Following this episode, the Maintenance of Religious Harmony Act was passed in 1990 as an additional legal instrument to keep politics and religion separate in Singapore. The law gives the Minister for Home Affairs the power to issue restraining orders against any religious leader whose sermons, speeches or actions threaten Singapore's religious harmony.[65][66]

Gazetting of foreign media[edit]

The Far Eastern Economic Review (FEER), a weekly news publication under Dow Jones Inc., was gazetted and its circulation restricted as a result of an article about the Marxist conspiracy, "New Light on Detentions", that offended the Singapore government. Its circulation was reduced from 9000 copies to 500 copies per issue per week. In addition, the prime minister commenced a personal action for defamation against the FEER, its editor, the reporter, and all those connected with its publication.

Asiaweek, a regional weekly owned by Time Inc., was also gazetted due to its refusal to publish two letters from the government concerning the magazine's cover story on the detentions. The magazine's circulation was reduced from 10,000 copies to 500 copies per week. When Asiaweek softened its stance against the government, its circulation was raised to 5,000 copies, but not before its resident correspondent, Lisa Beyer, was transferred out to Hong Kong. Lisa Beyer had written articles relating to the 1987 arrests. When she chose to resign, the circulation of Asiaweek was raised to 7500 copies weekly per issue.[67]

Doubts about the Marxist Conspiracy[edit]

Many political commentators, academics and even members of Singapore's ruling elite have expressed scepticism over the years that a Marxist conspiracy ever existed.

Renowned historian C.M. Turnbull wrote that "The alleged Marxist conspiracy and the Liberation Theology menace turned out to be myths".[68] Michael D. Barr, a historian at Flinders University, called the conspiracy a "fanciful narrative".[69]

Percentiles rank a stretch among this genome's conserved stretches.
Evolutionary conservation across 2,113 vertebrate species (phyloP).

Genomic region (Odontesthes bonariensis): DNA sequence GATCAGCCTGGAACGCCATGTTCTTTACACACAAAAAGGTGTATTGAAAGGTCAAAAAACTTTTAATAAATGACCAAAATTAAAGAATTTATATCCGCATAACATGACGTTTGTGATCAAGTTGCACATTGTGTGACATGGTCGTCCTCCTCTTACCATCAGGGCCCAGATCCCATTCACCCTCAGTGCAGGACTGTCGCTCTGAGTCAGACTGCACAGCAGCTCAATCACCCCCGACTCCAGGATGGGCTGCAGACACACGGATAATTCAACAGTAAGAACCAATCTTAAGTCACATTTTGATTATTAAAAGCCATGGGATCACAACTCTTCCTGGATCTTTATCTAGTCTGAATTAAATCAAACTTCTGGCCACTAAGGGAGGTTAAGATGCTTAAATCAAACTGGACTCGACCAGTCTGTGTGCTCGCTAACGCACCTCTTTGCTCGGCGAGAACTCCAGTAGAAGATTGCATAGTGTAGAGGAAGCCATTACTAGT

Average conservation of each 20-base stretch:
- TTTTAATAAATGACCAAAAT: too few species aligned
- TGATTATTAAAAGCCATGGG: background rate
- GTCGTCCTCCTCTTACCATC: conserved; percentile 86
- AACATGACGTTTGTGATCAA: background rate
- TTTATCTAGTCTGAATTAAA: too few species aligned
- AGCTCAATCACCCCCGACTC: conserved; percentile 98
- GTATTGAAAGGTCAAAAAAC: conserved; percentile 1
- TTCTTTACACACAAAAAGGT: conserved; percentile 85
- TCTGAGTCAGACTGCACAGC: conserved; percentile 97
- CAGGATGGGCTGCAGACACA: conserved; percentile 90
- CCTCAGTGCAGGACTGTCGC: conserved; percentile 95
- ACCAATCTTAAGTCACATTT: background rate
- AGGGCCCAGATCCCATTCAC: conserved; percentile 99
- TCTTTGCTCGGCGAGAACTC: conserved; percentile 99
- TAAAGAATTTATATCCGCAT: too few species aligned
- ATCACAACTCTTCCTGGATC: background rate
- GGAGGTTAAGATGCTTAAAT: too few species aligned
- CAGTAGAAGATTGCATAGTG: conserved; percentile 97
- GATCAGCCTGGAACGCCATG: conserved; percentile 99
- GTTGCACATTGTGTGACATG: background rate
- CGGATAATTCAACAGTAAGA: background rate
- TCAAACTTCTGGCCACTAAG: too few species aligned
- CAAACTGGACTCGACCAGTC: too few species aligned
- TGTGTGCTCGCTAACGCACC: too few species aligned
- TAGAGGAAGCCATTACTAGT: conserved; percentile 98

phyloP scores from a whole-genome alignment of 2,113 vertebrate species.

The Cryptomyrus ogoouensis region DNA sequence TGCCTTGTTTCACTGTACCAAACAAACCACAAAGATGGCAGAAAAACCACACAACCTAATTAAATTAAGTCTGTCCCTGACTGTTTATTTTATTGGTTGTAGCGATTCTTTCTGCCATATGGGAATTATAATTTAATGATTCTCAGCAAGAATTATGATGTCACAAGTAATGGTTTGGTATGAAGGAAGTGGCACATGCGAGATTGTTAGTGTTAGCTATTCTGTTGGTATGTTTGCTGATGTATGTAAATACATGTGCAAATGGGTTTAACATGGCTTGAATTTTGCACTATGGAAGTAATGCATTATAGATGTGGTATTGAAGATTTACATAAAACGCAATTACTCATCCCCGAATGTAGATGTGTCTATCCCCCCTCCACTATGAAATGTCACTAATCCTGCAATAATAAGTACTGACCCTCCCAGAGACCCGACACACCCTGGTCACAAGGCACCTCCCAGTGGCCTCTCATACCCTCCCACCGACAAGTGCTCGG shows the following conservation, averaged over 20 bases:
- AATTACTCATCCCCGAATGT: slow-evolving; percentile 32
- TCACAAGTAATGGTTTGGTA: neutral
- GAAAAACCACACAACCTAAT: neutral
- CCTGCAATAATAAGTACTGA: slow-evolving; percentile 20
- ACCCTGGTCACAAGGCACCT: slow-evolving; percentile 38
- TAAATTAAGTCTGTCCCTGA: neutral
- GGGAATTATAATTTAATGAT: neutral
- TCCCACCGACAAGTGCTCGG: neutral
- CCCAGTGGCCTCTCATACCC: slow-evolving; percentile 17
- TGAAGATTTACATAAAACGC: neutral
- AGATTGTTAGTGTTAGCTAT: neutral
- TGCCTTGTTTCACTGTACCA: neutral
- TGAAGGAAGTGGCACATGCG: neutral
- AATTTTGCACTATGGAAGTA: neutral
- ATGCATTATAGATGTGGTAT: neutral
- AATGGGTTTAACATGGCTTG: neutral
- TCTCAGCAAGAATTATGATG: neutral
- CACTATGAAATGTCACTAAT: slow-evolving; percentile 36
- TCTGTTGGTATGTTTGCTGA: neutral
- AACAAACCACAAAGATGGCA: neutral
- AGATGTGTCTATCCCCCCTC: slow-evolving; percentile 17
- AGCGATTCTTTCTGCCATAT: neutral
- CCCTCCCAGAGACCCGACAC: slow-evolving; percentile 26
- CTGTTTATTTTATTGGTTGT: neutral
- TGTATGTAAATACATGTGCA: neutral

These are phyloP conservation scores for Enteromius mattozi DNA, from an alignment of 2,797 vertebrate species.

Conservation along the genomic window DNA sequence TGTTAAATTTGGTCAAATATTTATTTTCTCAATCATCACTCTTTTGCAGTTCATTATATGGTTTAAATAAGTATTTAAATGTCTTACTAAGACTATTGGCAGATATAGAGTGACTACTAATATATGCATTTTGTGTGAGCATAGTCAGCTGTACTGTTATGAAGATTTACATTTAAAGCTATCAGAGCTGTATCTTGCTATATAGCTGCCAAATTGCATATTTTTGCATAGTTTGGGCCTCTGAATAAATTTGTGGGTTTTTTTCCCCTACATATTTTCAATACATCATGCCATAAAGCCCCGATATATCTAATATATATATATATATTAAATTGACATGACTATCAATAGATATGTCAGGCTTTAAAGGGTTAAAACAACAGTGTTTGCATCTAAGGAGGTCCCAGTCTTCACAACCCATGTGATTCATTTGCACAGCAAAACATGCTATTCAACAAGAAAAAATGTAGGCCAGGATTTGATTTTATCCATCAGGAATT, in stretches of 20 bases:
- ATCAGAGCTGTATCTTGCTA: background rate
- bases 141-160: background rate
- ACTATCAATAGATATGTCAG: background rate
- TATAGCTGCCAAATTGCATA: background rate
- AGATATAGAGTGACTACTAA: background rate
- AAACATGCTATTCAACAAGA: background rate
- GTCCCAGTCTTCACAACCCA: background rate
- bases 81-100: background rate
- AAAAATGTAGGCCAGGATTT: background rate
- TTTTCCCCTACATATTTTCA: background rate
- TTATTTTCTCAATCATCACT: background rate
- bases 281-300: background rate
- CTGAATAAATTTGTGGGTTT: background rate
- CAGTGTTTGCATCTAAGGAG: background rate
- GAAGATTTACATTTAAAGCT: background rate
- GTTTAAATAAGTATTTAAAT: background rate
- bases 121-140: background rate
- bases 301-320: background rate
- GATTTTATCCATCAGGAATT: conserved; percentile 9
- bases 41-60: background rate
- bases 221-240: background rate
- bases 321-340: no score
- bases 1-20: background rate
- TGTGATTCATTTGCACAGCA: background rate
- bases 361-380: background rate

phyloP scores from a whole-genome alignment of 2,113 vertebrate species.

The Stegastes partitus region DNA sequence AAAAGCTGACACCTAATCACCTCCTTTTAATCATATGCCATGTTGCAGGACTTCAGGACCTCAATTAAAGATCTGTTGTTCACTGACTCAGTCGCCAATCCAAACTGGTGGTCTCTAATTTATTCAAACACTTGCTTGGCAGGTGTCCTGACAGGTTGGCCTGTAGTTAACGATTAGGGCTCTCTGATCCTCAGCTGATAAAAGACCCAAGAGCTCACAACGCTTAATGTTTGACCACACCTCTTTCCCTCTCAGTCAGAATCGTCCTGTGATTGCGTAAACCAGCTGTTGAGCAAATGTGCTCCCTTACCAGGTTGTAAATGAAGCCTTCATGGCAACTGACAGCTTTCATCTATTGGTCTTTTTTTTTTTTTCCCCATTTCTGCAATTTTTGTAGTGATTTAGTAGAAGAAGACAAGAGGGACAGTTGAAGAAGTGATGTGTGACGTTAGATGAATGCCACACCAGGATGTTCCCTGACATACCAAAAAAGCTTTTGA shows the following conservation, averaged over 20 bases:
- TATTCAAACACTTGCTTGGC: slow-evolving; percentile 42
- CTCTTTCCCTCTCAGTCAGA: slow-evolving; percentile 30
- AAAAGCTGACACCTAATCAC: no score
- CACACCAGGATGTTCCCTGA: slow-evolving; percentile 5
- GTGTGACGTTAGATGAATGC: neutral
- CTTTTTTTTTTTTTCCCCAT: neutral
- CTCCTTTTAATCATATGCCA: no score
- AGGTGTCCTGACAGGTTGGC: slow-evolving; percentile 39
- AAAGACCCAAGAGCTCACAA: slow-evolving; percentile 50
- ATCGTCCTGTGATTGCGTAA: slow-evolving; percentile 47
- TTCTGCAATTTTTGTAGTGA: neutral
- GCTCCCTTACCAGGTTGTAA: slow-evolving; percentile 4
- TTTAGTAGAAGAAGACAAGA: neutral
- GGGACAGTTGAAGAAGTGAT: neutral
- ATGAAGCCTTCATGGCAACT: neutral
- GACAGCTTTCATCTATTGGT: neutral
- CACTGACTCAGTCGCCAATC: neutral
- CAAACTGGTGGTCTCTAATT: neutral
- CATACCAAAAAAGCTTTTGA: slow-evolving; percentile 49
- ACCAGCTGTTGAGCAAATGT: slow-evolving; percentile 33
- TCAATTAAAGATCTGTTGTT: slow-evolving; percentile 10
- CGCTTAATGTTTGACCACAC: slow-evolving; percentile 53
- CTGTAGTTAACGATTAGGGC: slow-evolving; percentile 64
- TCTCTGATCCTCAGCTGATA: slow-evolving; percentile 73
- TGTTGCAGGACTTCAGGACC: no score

Senior Minister Goh Chok Tong (the former Prime Minister of Singapore) revealed in his interviews for Men in White: The Untold Stories of the PAP[70] that former National Development Minister S. Dhanabalan left the Cabinet in 1992 because he was not comfortable with the way the PAP had dealt with the 1987 Marxist conspiracy. "At that time, given the information, he was not fully comfortable with the action we took...he felt uncomfortable and thought there could be more of such episodes in future. So he thought since he was uncomfortable, he'd better leave the Cabinet. I respected him for his view," Mr Goh said.[71]

Law lecturer Walter Woon, who would later assume the post of Attorney-General, said in a 1991 interview with the Straits Times that "As far as I am concerned, the government's case is still not proven. I would not say those fellows were Red, not from the stuff they presented. I think a lot of people have this skepticism."[72]

There is evidence that the Prime Minister himself did not believe that those arrested were part of any Marxist conspiracy. According to notes taken by the ISD at a private meeting on 2 June 1987 at 3 p.m. between Prime Minister Lee Kuan Yew and Catholic church leaders, the PM said that he was "not interested in Vincent Cheng and his group", that he "did not believe Tan Wah Piow was in control," and that he regarded the detainees as nothing more than "do-gooders, who wanted to help the poor and dispossessed".[73] According to Catholic priest Joachim Kang, who was present at the same meeting, PM Lee also dismissed Vincent Cheng and the others as "stupid novices" and called Tan Wah Piow a "simpleton".[74]